Thus, when the direction of the polarizer 21 is adjusted so that an inclined surface 26a at the edge of the shoulder 26 on the wafer 20 can be illuminated for exposure with p-polarized light alone, as shown in FIGS. 2 and 3, the intensity of light 27 reflected by the inclined surface 26a is greatly reduced. As a result, halation near the inclined surface 26a is restricted, and excess exposure of a resist pattern 25 and hence concavities in adjacent parts of the resist pattern are prevented.

In the above-described embodiment, the polarizer 21 and the aperture member 14 are provided separately. However, the polarizer may be incorporated in the aperture portion of the aperture member 14.

Alternatively, a polarizer 41 may be disposed at the position of the stop, as shown in FIG. 5. Furthermore, since the surface of the stop is optically equivalent to the surface of the mask, when only part of the illumination light is converted into linearly polarized light by using a fine polarizer, it is possible to selectively expose with polarized light only the portion of the circuit pattern on the mask 18 where halation readily occurs.

It may also be arranged so that a single polarizer is not fixed in the optical path of the illumination light and a polarizer suited to the exposure process is selected from a plurality of polarizers and used. FIG. 6 shows a device used for such an arrangement. A disk-like substrate 30 has four open portions including first, second, third and fourth open portions 30a through 30d, and polarizers 31 through 33 are respectively provided in the first through third open portions 30a through 30c with different direction planes of polarization. No polarizer is provided in the fourth open portion 30d. The substrate 30 is rotatable about a central portion 35 thereof. It is therefore possible to selectively locate one of the four open portions 30a through 30d in the optical path of the illumination light by rotating the substrate 30. For example, if the open portions 30a through 30c are selected, linearly polarized light polarized in the vertical direction, in the horizontal direction and obliquely are respectively obtained, as indicated by bidirectional arrows in the polarizers 31 through 33. If the open portion 30d is selected, the illumination light passes without being polarized. Accordingly, polarized light in the optimum direction or non-polarized light can be selected for each exposure process.

A polarizer 51 may be disposed as an upper pellicle film for a photo mask 58, as shown in FIG. 7. The polarizer 51 is mounted in a direction which ensures that it can pass only the polarized light in the optimum direction according to the pattern on the photo mask 58. In that case, since the photo mask 58 and the polarizer 51 are formed as one unit, a polarizer suited to an exposure process can be selected by changing the photo mask. It is therefore not necessary for the polarizers to be changed with the device shown in FIG. 6.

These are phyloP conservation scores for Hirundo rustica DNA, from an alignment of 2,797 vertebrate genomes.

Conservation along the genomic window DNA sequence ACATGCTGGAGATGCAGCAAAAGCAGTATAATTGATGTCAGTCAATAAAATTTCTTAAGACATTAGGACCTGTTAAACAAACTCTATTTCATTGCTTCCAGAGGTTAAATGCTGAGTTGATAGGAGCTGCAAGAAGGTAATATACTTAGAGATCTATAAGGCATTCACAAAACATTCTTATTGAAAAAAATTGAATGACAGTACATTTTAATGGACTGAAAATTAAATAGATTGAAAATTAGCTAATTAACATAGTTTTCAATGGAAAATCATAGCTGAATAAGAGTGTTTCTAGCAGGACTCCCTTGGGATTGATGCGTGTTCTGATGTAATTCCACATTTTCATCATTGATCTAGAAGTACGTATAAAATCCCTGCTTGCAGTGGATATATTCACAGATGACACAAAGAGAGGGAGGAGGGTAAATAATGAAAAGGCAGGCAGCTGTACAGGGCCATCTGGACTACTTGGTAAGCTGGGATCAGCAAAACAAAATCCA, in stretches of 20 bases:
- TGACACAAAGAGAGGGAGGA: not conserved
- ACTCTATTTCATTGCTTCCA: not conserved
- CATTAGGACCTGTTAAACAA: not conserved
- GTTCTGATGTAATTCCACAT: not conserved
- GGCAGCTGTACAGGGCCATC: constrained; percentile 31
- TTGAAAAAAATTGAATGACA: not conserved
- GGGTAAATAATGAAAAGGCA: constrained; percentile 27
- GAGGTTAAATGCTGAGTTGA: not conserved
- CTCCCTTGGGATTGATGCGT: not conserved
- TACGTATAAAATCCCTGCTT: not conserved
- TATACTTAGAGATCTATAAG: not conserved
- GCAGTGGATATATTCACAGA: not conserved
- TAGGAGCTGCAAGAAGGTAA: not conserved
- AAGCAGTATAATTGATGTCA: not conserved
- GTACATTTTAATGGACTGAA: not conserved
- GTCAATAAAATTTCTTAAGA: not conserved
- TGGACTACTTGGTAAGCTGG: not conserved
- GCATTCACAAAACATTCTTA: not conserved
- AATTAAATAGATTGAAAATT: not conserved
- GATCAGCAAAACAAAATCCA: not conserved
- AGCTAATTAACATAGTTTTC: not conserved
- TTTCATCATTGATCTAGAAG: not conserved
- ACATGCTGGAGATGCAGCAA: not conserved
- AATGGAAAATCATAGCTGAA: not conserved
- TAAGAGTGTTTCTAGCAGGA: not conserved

Similarly, a polarizer 61 may be disposed as a lower pellicle film for a photo mask 68, as shown in FIG. 8.

The polarizer can be disposed at any position on the optical path of the illumination light. Therefore, the polarizer can be disposed at a site other than those shown in the above-described embodiments.

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Referenced by
Citing PatentFiling datePublication dateApplicantTitle
US5367358 *Oct 8, 1993Nov 22, 1994Mitsubishi Denki Kabushiki KaishaProjection exposing apparatus and projection exposing method
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Classifications
U.S. Classification355/71, 355/53
International ClassificationG02B26/00, H01L21/30, H01L21/027, G03F7/20
Cooperative ClassificationG03F7/7025, G03F7/70566
European ClassificationG03F7/70F8, G03F7/70L4D
Legal Events
DateCodeEventDescription
Mar 18, 2011ASAssignment
Effective date: 20110307
Owner name: RENESAS ELECTRONICS CORPORATION, JAPAN
Free format text: ASSIGNMENT OF ASSIGNORS INTEREST;ASSIGNOR:MITSUBISHI DENKI KABUSHIKI KAISHA;REEL/FRAME:025980/0219
Sep 9, 2005FPAYFee payment
Year of fee payment: 12
Sep 20, 2001FPAYFee payment
Year of fee payment: 8
Sep 22, 1997FPAYFee payment
Year of fee payment: 4
Mar 18, 1993ASAssignment
Owner name: MITSUBISHI DENKI KABUSHIKI KAISHA, JAPAN
Free format text: ASSIGNMENT OF ASSIGNORS INTEREST.;ASSIGNOR:KAMON, KAZUYA;REEL/FRAME:006509/0574
Effective date: 19930205